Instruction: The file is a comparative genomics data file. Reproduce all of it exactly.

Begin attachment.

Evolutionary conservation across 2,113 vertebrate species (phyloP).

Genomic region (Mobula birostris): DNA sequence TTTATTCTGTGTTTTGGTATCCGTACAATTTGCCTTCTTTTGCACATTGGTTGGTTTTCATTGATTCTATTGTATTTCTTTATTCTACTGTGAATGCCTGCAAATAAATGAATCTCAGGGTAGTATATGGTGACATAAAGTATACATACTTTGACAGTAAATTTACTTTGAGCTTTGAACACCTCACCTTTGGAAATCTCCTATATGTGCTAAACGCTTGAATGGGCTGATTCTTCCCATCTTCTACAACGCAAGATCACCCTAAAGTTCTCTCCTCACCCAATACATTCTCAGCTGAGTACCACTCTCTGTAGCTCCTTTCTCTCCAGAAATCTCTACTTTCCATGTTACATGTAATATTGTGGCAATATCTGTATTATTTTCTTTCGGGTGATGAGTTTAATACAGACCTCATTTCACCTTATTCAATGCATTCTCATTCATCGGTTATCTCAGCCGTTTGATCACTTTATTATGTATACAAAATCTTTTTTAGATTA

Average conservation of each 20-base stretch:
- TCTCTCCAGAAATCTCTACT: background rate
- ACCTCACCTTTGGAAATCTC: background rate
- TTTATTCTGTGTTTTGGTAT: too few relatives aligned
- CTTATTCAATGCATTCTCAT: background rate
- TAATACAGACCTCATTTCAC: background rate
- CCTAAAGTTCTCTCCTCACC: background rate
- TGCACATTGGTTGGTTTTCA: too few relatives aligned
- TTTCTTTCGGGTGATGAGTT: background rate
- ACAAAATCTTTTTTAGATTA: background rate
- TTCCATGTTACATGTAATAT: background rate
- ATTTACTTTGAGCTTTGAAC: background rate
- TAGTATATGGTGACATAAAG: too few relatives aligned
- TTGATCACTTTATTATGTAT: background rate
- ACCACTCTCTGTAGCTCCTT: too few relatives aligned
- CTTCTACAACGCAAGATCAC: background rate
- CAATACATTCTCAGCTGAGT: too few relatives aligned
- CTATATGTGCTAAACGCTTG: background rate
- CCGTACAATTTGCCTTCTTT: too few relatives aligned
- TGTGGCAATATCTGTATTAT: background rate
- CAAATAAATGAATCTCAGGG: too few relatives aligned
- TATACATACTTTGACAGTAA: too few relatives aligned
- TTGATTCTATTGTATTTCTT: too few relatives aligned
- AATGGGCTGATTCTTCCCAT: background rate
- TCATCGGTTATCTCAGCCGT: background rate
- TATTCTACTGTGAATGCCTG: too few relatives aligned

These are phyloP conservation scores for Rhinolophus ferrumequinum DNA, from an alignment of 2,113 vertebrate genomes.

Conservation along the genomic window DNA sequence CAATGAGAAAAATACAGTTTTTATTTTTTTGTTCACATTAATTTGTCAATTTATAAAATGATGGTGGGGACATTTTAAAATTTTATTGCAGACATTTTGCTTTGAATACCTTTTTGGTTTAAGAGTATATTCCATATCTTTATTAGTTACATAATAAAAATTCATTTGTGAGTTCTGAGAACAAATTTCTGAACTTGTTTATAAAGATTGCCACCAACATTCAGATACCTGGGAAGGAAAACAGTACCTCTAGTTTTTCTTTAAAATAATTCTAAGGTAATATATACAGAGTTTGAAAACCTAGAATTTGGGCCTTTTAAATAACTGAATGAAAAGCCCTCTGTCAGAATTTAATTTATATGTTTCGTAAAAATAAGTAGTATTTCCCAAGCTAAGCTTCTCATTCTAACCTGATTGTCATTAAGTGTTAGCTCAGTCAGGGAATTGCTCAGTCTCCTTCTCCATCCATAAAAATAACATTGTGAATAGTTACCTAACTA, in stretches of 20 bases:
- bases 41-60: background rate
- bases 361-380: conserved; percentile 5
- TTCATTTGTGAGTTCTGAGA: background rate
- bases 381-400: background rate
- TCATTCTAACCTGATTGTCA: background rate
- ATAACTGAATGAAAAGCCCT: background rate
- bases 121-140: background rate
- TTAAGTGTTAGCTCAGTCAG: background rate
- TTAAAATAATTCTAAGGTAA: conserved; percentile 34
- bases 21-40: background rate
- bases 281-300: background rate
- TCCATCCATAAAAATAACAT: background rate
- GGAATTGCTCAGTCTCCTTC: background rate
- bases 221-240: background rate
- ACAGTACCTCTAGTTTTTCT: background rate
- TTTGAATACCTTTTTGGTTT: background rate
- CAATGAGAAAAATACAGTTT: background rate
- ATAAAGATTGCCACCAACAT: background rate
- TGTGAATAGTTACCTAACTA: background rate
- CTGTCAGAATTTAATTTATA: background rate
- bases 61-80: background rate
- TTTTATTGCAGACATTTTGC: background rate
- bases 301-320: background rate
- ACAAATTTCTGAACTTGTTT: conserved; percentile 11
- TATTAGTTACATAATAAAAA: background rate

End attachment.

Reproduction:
Evolutionary conservation across 2,113 vertebrate species (phyloP).

Genomic region (Mobula birostris): DNA sequence TTTATTCTGTGTTTTGGTATCCGTACAATTTGCCTTCTTTTGCACATTGGTTGGTTTTCATTGATTCTATTGTATTTCTTTATTCTACTGTGAATGCCTGCAAATAAATGAATCTCAGGGTAGTATATGGTGACATAAAGTATACATACTTTGACAGTAAATTTACTTTGAGCTTTGAACACCTCACCTTTGGAAATCTCCTATATGTGCTAAACGCTTGAATGGGCTGATTCTTCCCATCTTCTACAACGCAAGATCACCCTAAAGTTCTCTCCTCACCCAATACATTCTCAGCTGAGTACCACTCTCTGTAGCTCCTTTCTCTCCAGAAATCTCTACTTTCCATGTTACATGTAATATTGTGGCAATATCTGTATTATTTTCTTTCGGGTGATGAGTTTAATACAGACCTCATTTCACCTTATTCAATGCATTCTCATTCATCGGTTATCTCAGCCGTTTGATCACTTTATTATGTATACAAAATCTTTTTTAGATTA

Average conservation of each 20-base stretch:
- TCTCTCCAGAAATCTCTACT: background rate
- ACCTCACCTTTGGAAATCTC: background rate
- TTTATTCTGTGTTTTGGTAT: too few relatives aligned
- CTTATTCAATGCATTCTCAT: background rate
- TAATACAGACCTCATTTCAC: background rate
- CCTAAAGTTCTCTCCTCACC: background rate
- TGCACATTGGTTGGTTTTCA: too few relatives aligned
- TTTCTTTCGGGTGATGAGTT: background rate
- ACAAAATCTTTTTTAGATTA: background rate
- TTCCATGTTACATGTAATAT: background rate
- ATTTACTTTGAGCTTTGAAC: background rate
- TAGTATATGGTGACATAAAG: too few relatives aligned
- TTGATCACTTTATTATGTAT: background rate
- ACCACTCTCTGTAGCTCCTT: too few relatives aligned
- CTTCTACAACGCAAGATCAC: background rate
- CAATACATTCTCAGCTGAGT: too few relatives aligned
- CTATATGTGCTAAACGCTTG: background rate
- CCGTACAATTTGCCTTCTTT: too few relatives aligned
- TGTGGCAATATCTGTATTAT: background rate
- CAAATAAATGAATCTCAGGG: too few relatives aligned
- TATACATACTTTGACAGTAA: too few relatives aligned
- TTGATTCTATTGTATTTCTT: too few relatives aligned
- AATGGGCTGATTCTTCCCAT: background rate
- TCATCGGTTATCTCAGCCGT: background rate
- TATTCTACTGTGAATGCCTG: too few relatives aligned

These are phyloP conservation scores for Rhinolophus ferrumequinum DNA, from an alignment of 2,113 vertebrate genomes.

Conservation along the genomic window DNA sequence CAATGAGAAAAATACAGTTTTTATTTTTTTGTTCACATTAATTTGTCAATTTATAAAATGATGGTGGGGACATTTTAAAATTTTATTGCAGACATTTTGCTTTGAATACCTTTTTGGTTTAAGAGTATATTCCATATCTTTATTAGTTACATAATAAAAATTCATTTGTGAGTTCTGAGAACAAATTTCTGAACTTGTTTATAAAGATTGCCACCAACATTCAGATACCTGGGAAGGAAAACAGTACCTCTAGTTTTTCTTTAAAATAATTCTAAGGTAATATATACAGAGTTTGAAAACCTAGAATTTGGGCCTTTTAAATAACTGAATGAAAAGCCCTCTGTCAGAATTTAATTTATATGTTTCGTAAAAATAAGTAGTATTTCCCAAGCTAAGCTTCTCATTCTAACCTGATTGTCATTAAGTGTTAGCTCAGTCAGGGAATTGCTCAGTCTCCTTCTCCATCCATAAAAATAACATTGTGAATAGTTACCTAACTA, in stretches of 20 bases:
- bases 41-60: background rate
- bases 361-380: conserved; percentile 5
- TTCATTTGTGAGTTCTGAGA: background rate
- bases 381-400: background rate
- TCATTCTAACCTGATTGTCA: background rate
- ATAACTGAATGAAAAGCCCT: background rate
- bases 121-140: background rate
- TTAAGTGTTAGCTCAGTCAG: background rate
- TTAAAATAATTCTAAGGTAA: conserved; percentile 34
- bases 21-40: background rate
- bases 281-300: background rate
- TCCATCCATAAAAATAACAT: background rate
- GGAATTGCTCAGTCTCCTTC: background rate
- bases 221-240: background rate
- ACAGTACCTCTAGTTTTTCT: background rate
- TTTGAATACCTTTTTGGTTT: background rate
- CAATGAGAAAAATACAGTTT: background rate
- ATAAAGATTGCCACCAACAT: background rate
- TGTGAATAGTTACCTAACTA: background rate
- CTGTCAGAATTTAATTTATA: background rate
- bases 61-80: background rate
- TTTTATTGCAGACATTTTGC: background rate
- bases 301-320: background rate
- ACAAATTTCTGAACTTGTTT: conserved; percentile 11
- TATTAGTTACATAATAAAAA: background rate